Pur Autre Vie

I'm not wrong, I'm just an asshole

Thursday, September 26, 2013

Meaning and Magic in Bletchley Park

Sarang's third effort, Bletchley Park, is his most ambitious novel to date.  The story follows Basil Thwaite, a young mathematician recruited to work at the WWII-era code-breaking facility that gives the book its name.  Basil excels at his work, but he struggles to fit in with his fellow cryptographers.  He is not bullied, as he was at public school, but he finds social interaction to be baffling and embarrassing.  He retreats further and further into the clean, crystalline world of math, searching for meaning in the intercepted Nazi messages that flow into Bletchley Park.

Here the story takes a bizarre turn.  Where the rest of the team struggles to decrypt the incoming gibberish, Basil starts to discover too much meaning.  The dramatic moment arrives when Basil, discomfited by an encounter with an attractive coworker, accidentally starts decrypting a message he had already decrypted.  As the message resolves, Basil realizes that its interpretation has changed, that a slight difference in sequence has resulted in an entirely different, but completely intelligible, message.  The first message described a petrol shortage on the eastern front; the second assesses the political reliability of a Vichy official.  Basil is thrilled—he seems to have defeated the Nazis' attempt to smuggle one message under the cover of another.

But as more and more possible meanings emerge, excitement soon gives way to doubt and confusion.  After all, which of the interpretations is correct?  Is it a petrol shortage?  A disloyal operative?  New orders for the U-boats?  A warning about Dutch saboteurs?  It is beyond belief that the Nazis would undertake the laborious task of weaving all of these messages together.  After all, why bother?  But what other explanation could there be?

The Allied leadership becomes frustrated as Bletchley Park's output becomes sporadic and unreliable, and severe pressure is placed on Basil's superiors to fix the problem.  But there is no way to justify choosing one interpretation over another.  It is unacceptable to give the generals dozens of interpretations of each intercepted message; it is equally unacceptable to pick interpretations at random.  The Allies expend significant resources in a desperate attempt to test the different interpretations, but no systematic pattern emerges.  The longer Basil works on an intercepted message, the more interpretations he produces, but all interpretations seem to have an equal (and low) chance of being correct.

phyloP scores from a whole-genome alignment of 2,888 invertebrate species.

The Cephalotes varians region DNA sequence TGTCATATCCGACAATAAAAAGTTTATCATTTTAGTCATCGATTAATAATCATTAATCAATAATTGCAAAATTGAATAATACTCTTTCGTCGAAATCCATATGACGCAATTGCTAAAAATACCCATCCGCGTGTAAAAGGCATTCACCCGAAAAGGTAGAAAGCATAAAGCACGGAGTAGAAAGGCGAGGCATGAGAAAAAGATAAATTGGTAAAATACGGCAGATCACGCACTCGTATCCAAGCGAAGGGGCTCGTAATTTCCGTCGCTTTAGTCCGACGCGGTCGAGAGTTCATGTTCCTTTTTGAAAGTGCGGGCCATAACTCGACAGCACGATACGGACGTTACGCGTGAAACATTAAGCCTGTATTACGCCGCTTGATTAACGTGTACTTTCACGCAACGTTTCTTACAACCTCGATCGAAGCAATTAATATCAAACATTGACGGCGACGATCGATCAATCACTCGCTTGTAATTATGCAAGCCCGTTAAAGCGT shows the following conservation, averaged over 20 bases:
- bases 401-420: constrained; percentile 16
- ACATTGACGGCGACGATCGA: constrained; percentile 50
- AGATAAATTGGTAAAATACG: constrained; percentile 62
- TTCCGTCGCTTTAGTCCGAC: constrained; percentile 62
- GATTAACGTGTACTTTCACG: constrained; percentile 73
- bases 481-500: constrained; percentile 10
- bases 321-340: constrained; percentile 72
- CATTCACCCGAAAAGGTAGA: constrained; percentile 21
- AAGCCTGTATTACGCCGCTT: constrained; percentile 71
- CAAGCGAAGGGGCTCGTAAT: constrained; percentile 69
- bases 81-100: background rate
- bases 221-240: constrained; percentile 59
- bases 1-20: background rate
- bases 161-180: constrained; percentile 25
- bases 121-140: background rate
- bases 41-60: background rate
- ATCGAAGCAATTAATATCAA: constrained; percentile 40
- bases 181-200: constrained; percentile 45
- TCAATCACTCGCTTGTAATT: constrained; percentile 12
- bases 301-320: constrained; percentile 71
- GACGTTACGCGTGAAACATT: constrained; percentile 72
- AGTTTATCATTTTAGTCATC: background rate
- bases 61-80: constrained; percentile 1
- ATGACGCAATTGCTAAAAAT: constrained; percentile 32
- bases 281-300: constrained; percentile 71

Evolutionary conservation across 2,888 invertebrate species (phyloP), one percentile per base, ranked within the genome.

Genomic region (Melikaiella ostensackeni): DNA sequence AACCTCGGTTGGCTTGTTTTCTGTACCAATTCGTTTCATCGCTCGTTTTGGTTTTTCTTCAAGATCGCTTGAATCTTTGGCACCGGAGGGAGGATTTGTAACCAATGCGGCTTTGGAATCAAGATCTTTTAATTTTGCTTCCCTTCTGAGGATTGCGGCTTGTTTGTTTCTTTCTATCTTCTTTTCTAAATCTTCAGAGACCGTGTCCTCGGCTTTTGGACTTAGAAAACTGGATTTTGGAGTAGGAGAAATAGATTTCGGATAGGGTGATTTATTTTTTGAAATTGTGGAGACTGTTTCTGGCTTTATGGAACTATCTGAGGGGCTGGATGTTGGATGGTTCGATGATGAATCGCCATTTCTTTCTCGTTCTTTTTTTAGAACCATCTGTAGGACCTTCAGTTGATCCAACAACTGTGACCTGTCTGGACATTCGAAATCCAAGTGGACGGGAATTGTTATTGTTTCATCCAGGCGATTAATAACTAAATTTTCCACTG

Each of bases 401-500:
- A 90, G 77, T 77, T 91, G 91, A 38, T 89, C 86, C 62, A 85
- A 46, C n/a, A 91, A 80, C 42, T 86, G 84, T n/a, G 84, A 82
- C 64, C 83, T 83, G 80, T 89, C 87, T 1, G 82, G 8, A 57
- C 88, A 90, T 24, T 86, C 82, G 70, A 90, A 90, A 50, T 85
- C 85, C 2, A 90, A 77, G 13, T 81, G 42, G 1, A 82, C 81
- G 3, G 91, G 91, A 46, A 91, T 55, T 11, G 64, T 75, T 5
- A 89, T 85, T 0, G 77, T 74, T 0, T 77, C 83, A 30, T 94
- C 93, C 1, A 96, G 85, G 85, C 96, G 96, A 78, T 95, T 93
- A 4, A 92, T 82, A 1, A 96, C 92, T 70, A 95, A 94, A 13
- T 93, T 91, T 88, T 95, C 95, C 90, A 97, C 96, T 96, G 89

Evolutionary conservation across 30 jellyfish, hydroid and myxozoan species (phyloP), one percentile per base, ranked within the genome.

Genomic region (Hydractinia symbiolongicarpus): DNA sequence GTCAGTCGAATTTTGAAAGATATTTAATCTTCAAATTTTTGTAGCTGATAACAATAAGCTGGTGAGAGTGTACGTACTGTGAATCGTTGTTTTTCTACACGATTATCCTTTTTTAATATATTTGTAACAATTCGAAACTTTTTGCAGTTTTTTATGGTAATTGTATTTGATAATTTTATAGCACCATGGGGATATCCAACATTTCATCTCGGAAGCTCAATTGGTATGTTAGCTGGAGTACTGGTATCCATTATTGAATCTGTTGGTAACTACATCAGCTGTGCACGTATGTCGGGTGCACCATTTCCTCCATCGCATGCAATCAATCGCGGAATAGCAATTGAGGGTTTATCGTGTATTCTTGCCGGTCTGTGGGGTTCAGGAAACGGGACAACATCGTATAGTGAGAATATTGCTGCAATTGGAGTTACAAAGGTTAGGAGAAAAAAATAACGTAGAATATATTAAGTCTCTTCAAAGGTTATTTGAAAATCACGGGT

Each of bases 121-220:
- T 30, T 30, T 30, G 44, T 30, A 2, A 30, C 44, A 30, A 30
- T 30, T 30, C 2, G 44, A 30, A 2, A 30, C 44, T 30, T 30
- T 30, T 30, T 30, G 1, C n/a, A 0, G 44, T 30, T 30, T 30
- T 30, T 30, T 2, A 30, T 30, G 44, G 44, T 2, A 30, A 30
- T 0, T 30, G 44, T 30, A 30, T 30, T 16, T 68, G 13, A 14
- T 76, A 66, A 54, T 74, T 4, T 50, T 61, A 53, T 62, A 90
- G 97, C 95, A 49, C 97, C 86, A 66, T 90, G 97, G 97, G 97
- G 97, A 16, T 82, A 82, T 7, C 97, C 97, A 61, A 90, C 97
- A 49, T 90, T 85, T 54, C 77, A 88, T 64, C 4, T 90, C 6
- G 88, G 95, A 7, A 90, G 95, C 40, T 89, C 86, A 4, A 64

In the hands of a lesser writer, Bletchley Park could easily dissolve into a hazy morass, but Sarang doesn't let the Allies' dilemma overwhelm the story.  In fact, as Bletchley Park becomes near-useless, Basil becomes increasingly detached from his work.  Distrusted by some of his coworkers and despised by others, he spends his time reading philosophy, history, and economics, occasionally venturing to the local pub for beer-soaked debates.  Bletchley Park shifts back and forth between Basil's forceful, slightly muddled arguments and tense discussions within the Allied leadership.  As Basil broadens his analysis, the military view narrows, and we see an inversion of sorts.  Basil is concerned with the big questions of the Empire:  Indian home rule, Palestine, the sterling area.  Meanwhile the Empire is increasingly focused on the narrowest of questions:  what is it to make of the profusion of increasingly erratic intelligence coming from Bletchley Park?

Some readers will find Sarang's meandering, discursive storytelling unsatisfying, while others will find his hyper-realistic sex scenes unsettling.  But the book is the most emotionally honest that Sarang has written, and the first that can really be called a book of ideas.  One gratifying result is that Sarang has managed to avoid the irony/sincerity debate entirely.  The book is so earnest, and yet appears so light and effortless, that it seems to exist on a different dimension, like an imaginary number hovering over the real number line.  It is not always a pleasure to read, but it leaves the reader with such a whirlwind of ideas that few readers will be able to put it out of their minds until long after they finish it.


Blogger Grobstein said...

Someone please write this.

2:40 PM  
Blogger James said...

Hey, I don't write 'em, I just review 'em. Ball's in Sarang's court.

11:33 AM  

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